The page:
My daughter and her family we able to spend a day with us while we were at the lake.  My grand daughters loved it.

The sunrise from over the lake from the boat shed was amazing.  It was as beautiful as any sunrise that I have ever seen.

I'm looking forward to the time we will be able to return to Caddo Lake.

Thursday, January 22, 2015

The Effects of Epilepsy

I have been contacted by Healthline.com and asked if I would share the following information with my readers.  They had seen my post on Epilepy and thought that it would be a great resource for An Arkie's Musings readers.

You can read this article in it's original format here.

The article was written by Ann Pietrangelo and medically Reviewed by George Krucik, MD, MBA


The Effects of Epilepsy on the Body

Epilepsy is a disorder of the brain that causes recurring seizures. According to Johns Hopkins Medicine, almost three million Americans are living with epilepsy. Epilepsy can be triggered by illness or injury, but most of the time, there is no known cause. Because it is a disorder of the central nervous system, effects can be felt throughout the body. Due to the unpredictability of seizures, there can also be a great emotional toll.

Central Nervous System
The brain is the central hub for all voluntary and involuntary movements in your body. Electrical activity running through nerve cells help your brain tell your body what to do. When abnormal signals interrupt the brain’s normal functioning, you can have a seizure. There are several different types of seizures.

Focal/Partial Seizures
Focal seizures, also called partial seizures, are when abnormal electrical functions happen on only one side of the brain. Some people feel an aura, or a feeling of euphoria or doom, right before having a seizure. Other pre-seizure symptoms include changes to sight, hearing, or smell perception.

In a simple focal seizure, symptoms depend on which area of the brain is involved. The seizure may be accompanied by nausea or sweating. A complex focal seizure happens in the temporal lobe, which affects memory and emotion. This type of seizure usually involves loss of consciousness or lack of awareness of what’s happening. Symptoms may include screaming, crying, laughing, or lip smacking. There’s usually a feeling of sleepiness following a complex focal seizure.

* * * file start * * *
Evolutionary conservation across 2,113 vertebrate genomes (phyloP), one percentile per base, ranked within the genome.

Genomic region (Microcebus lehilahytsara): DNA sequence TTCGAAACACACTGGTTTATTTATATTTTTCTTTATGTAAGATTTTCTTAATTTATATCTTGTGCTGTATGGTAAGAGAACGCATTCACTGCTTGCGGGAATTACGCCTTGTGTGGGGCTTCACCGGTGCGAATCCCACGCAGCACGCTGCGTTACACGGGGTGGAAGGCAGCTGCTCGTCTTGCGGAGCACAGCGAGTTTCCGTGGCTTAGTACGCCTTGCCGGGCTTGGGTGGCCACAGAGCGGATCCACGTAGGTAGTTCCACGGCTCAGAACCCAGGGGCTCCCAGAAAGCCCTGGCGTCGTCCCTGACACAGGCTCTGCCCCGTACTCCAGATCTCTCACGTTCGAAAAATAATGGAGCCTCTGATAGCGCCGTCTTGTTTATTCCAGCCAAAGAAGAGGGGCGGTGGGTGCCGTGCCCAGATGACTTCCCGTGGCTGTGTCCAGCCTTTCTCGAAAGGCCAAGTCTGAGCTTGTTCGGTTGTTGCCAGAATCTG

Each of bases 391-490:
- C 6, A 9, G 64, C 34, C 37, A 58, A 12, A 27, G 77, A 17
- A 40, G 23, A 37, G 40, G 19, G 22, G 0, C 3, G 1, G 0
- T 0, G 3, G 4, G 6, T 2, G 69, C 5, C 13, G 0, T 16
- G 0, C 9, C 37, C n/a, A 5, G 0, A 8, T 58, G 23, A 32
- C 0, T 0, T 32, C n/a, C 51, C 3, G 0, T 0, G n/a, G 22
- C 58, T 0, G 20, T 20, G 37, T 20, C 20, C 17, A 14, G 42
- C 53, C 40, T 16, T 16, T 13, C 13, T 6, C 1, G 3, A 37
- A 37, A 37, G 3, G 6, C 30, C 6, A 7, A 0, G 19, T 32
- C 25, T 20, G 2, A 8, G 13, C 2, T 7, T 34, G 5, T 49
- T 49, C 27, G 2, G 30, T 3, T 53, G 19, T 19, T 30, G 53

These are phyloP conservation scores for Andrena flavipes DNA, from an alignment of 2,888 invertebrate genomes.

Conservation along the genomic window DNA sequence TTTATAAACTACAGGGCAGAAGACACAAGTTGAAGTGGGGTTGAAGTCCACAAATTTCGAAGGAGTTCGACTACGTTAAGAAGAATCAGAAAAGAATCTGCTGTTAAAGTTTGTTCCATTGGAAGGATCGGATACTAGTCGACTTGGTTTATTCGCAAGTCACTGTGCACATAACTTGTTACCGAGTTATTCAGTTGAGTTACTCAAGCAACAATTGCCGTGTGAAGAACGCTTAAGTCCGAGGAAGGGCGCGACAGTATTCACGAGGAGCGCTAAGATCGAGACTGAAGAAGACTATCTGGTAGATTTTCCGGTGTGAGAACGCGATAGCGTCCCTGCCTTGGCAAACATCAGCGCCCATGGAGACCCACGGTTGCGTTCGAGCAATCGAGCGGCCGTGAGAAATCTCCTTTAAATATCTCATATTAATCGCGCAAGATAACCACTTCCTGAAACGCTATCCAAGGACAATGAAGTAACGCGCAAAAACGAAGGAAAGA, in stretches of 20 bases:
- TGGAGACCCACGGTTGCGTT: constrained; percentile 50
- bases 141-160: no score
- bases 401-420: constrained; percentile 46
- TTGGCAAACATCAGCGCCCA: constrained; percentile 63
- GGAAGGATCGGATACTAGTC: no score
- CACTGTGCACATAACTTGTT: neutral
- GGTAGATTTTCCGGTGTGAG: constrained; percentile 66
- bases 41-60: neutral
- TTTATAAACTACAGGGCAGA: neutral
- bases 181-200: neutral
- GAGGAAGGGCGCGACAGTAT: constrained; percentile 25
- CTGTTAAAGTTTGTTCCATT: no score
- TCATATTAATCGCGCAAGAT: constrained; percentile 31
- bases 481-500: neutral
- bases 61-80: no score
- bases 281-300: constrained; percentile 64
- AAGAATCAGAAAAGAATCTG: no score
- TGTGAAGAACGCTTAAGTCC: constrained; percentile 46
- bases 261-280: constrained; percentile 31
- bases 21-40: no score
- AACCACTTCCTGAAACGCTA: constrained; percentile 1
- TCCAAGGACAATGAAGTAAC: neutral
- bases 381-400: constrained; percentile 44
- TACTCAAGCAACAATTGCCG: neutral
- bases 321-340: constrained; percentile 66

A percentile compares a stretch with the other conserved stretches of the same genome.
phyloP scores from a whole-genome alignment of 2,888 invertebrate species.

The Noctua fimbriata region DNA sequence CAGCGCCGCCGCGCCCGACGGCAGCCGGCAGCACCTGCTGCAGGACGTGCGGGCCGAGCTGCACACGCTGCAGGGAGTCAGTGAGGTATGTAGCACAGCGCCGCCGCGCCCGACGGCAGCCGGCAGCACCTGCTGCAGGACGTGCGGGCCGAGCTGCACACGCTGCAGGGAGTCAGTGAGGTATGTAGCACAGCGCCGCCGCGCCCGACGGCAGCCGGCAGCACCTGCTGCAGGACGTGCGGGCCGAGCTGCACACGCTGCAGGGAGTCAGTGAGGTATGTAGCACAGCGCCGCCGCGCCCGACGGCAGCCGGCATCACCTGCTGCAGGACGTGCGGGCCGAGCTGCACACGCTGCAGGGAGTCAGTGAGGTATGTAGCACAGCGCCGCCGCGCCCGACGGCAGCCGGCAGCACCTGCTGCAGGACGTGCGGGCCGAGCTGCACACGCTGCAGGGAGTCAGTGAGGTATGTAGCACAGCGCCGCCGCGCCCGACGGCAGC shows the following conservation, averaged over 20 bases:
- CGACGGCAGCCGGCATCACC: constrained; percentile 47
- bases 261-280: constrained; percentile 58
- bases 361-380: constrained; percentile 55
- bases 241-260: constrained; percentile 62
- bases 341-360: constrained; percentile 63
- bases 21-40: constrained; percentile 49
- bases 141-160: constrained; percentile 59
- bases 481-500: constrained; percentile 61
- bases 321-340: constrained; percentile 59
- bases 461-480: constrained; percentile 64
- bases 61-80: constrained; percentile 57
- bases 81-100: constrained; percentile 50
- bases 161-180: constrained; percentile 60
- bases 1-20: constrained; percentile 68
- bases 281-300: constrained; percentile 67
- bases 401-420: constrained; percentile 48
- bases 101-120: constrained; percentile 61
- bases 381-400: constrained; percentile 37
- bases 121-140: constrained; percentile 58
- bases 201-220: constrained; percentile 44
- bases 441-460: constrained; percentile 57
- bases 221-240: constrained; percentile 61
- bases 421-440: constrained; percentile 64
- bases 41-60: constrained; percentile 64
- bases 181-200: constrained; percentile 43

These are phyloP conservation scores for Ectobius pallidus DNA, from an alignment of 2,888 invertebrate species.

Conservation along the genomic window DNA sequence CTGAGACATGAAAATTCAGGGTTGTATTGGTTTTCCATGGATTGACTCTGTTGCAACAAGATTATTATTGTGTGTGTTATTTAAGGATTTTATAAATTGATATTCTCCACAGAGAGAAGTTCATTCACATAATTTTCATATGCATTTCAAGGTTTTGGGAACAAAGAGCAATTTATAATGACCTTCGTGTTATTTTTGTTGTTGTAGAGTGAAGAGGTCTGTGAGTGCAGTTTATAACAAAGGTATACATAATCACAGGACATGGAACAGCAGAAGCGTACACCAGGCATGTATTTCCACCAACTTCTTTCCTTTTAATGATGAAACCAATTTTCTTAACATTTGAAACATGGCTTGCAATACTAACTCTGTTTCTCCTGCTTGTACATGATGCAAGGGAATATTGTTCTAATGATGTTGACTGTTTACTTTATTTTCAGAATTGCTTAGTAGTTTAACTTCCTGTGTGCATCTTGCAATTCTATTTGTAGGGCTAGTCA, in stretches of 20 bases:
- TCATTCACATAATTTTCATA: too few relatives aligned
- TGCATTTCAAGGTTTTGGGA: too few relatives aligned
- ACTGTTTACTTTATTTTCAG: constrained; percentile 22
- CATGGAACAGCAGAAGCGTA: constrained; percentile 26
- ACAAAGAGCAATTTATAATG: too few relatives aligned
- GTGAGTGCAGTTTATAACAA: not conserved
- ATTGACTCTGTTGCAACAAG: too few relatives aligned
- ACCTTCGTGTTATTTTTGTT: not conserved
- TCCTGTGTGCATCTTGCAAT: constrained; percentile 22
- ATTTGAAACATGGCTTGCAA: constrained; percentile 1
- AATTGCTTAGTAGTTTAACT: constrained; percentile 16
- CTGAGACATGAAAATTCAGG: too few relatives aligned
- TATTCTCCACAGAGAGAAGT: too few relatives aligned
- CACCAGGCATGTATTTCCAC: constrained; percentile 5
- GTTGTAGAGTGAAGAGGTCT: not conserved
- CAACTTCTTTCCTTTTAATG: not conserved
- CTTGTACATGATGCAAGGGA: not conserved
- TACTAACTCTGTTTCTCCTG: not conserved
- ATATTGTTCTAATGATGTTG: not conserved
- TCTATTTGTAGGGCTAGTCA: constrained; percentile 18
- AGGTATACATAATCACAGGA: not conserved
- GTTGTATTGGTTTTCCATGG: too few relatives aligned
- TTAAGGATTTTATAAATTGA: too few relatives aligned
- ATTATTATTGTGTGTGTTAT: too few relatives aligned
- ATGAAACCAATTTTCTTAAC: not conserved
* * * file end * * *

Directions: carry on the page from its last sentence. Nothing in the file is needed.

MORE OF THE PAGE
Generalized Seizures
When both sides of the brain are involved, it’s called a generalized seizure, which may cause loss of consciousness. Absence seizures, or petit mal seizures, are short, usually lasting half a minute or less. A person having an absence seizure may appear to be staring and will have no awareness of what happened. There may be some facial twitching or rapid blinking. In atonic seizures, or drop attacks, there’s a sudden loss of muscle tone, causing you to fall without warning.

In a generalized tonic-clonic seizure, or grand mal seizure, the body and limbs contract and extend. This is followed by tremor, after which the muscles relax. Other symptoms include fatigue, severe headache, and body aches. Sometimes there are speech and vision disturbances. People who have numerous tonic-clonic seizures are at increased risk of sudden unexplained death in epilepsy (SUDEP). Myoclonic seizures involve sudden, jerky muscle movements. This type of seizure usually happens multiple times a day over several days.

Status epilepticus describes a seizure that lasts for an extended time – usually from 5 to 30 minutes. It can also mean you’re having multiple seizures without coming to consciousness in between. Status epilepticus increases the risk of permanent damage to the brain.

According to the Epilepsy Foundation Michigan, about 30 percent of people with epilepsy eventually develop clinical depression. Epileptic seizures can also make you more prone to falls and injuries. There’s a common misconception that you can swallow your tongue when you’re having a seizure, but that’s not possible.

Circulatory and Respiratory Systems
Epileptic seizures can interfere with your heart rhythm and breathing. Symptoms include shortness of breath and coughing. In rare cases, choking occurs. Over the long term, epilepsy increases risk of heart disease and stroke. Some cases of SUDEP are thought to be due to heart and breathing problems.

Muscular and Digestive Systems
During a seizure, misfires from the brain can tell your muscles to contract and relax. A seizure may cause muscles to jerk uncontrollably. In some cases, you can lose muscle tone so quickly that you fall down. When muscles surrounding your vocal cords seize up, it pushes out air. It sounds like a cry or a scream.

Epilepsy, and some of the drugs used to treat it, can cause digestive problems like heartburn, nausea, and vomiting. Constipation and diarrhea can also be problematic. In children, epileptic seizures can cause abdominal pain. During a seizure, or immediately following one, you may lose bowel or bladder control.

Reproductive System
Although epilepsy doesn’t affect the reproductive system directly, it can have an impact on pregnancy. Among women with epilepsy, about 25 to 40 percent experience a higher number of seizures during pregnancy, according to the University of Rochester Medical Center.
Most women with epilepsy have healthy pregnancies and deliver healthy babies. However, there is a higher risk of hypertension, delivering an underweight baby, and stillbirth. Pregnant women with epilepsy should be closely monitored.

See more at Healthline.com